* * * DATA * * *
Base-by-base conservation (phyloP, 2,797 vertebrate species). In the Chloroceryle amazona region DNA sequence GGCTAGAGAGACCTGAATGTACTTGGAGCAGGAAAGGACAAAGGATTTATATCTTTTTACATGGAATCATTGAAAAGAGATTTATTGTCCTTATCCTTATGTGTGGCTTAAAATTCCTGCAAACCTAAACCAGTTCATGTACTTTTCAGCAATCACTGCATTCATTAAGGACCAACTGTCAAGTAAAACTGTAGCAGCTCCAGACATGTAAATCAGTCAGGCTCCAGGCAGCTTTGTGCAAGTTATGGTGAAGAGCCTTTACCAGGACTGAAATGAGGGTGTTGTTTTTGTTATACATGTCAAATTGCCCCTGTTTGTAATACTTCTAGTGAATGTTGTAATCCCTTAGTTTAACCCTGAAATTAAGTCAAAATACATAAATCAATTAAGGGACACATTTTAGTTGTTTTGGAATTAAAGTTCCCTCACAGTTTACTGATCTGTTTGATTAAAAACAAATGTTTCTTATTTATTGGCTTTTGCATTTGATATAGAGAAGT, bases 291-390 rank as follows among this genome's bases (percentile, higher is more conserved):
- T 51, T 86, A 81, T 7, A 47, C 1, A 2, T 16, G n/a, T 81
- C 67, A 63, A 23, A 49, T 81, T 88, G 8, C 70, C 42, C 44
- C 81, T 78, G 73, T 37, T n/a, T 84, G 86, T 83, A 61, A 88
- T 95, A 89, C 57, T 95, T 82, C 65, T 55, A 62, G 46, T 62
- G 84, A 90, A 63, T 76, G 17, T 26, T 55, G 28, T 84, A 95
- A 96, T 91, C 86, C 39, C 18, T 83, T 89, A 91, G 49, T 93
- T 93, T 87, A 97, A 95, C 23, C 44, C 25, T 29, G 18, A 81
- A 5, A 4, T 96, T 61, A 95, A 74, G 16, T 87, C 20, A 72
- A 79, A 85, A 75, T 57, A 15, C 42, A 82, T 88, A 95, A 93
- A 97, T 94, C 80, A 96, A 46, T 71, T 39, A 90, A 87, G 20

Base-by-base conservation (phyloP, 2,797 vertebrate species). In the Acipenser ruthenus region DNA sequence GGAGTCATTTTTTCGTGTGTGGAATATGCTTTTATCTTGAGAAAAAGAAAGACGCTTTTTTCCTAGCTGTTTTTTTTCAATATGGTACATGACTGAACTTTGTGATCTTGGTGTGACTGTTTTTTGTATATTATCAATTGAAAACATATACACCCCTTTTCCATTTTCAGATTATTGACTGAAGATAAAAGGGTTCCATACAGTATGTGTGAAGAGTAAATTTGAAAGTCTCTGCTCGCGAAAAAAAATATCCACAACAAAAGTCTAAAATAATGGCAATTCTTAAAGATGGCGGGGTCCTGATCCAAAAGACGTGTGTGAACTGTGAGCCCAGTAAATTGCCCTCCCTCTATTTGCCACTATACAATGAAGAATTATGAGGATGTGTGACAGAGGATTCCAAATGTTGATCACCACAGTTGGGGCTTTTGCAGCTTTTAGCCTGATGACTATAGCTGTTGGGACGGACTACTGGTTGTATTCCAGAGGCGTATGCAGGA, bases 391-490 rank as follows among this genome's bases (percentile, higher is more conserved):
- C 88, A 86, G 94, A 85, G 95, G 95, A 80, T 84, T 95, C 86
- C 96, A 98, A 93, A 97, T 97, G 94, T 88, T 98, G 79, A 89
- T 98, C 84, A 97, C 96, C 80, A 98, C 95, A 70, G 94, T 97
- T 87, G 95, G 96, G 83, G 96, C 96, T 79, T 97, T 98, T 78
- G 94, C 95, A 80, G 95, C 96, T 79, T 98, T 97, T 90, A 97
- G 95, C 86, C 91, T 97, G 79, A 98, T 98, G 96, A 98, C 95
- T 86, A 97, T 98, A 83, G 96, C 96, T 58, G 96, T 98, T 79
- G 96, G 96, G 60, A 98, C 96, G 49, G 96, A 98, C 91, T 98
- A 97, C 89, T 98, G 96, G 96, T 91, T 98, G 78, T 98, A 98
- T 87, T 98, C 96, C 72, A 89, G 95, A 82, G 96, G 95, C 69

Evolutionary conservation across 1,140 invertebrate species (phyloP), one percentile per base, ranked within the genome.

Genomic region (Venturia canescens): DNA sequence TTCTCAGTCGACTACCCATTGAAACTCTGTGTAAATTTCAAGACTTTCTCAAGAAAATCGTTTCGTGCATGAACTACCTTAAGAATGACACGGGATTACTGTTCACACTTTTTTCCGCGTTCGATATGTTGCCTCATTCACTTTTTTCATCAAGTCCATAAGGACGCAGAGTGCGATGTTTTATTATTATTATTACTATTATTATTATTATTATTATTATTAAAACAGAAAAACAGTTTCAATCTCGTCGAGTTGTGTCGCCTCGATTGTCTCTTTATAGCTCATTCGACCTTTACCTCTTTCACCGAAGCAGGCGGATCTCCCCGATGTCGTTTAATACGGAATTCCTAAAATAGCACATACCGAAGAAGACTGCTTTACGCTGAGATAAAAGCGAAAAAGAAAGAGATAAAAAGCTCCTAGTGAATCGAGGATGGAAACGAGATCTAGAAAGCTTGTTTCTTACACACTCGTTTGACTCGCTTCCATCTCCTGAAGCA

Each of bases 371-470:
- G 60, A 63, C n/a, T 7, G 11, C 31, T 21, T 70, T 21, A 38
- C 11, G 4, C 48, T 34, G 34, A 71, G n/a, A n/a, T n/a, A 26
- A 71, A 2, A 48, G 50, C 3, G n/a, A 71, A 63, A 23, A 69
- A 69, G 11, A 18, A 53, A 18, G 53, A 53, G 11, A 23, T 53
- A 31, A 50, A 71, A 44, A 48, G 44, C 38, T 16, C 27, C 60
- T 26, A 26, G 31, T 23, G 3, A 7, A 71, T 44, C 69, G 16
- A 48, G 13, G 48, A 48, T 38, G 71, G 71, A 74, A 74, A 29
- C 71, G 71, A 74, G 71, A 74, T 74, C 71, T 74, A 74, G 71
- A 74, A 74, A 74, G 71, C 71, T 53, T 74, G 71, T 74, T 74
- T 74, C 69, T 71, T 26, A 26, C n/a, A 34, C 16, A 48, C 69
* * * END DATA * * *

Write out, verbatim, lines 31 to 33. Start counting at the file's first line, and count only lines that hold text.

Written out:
- T 26, A 26, G 31, T 23, G 3, A 7, A 71, T 44, C 69, G 16
- A 48, G 13, G 48, A 48, T 38, G 71, G 71, A 74, A 74, A 29
- C 71, G 71, A 74, G 71, A 74, T 74, C 71, T 74, A 74, G 71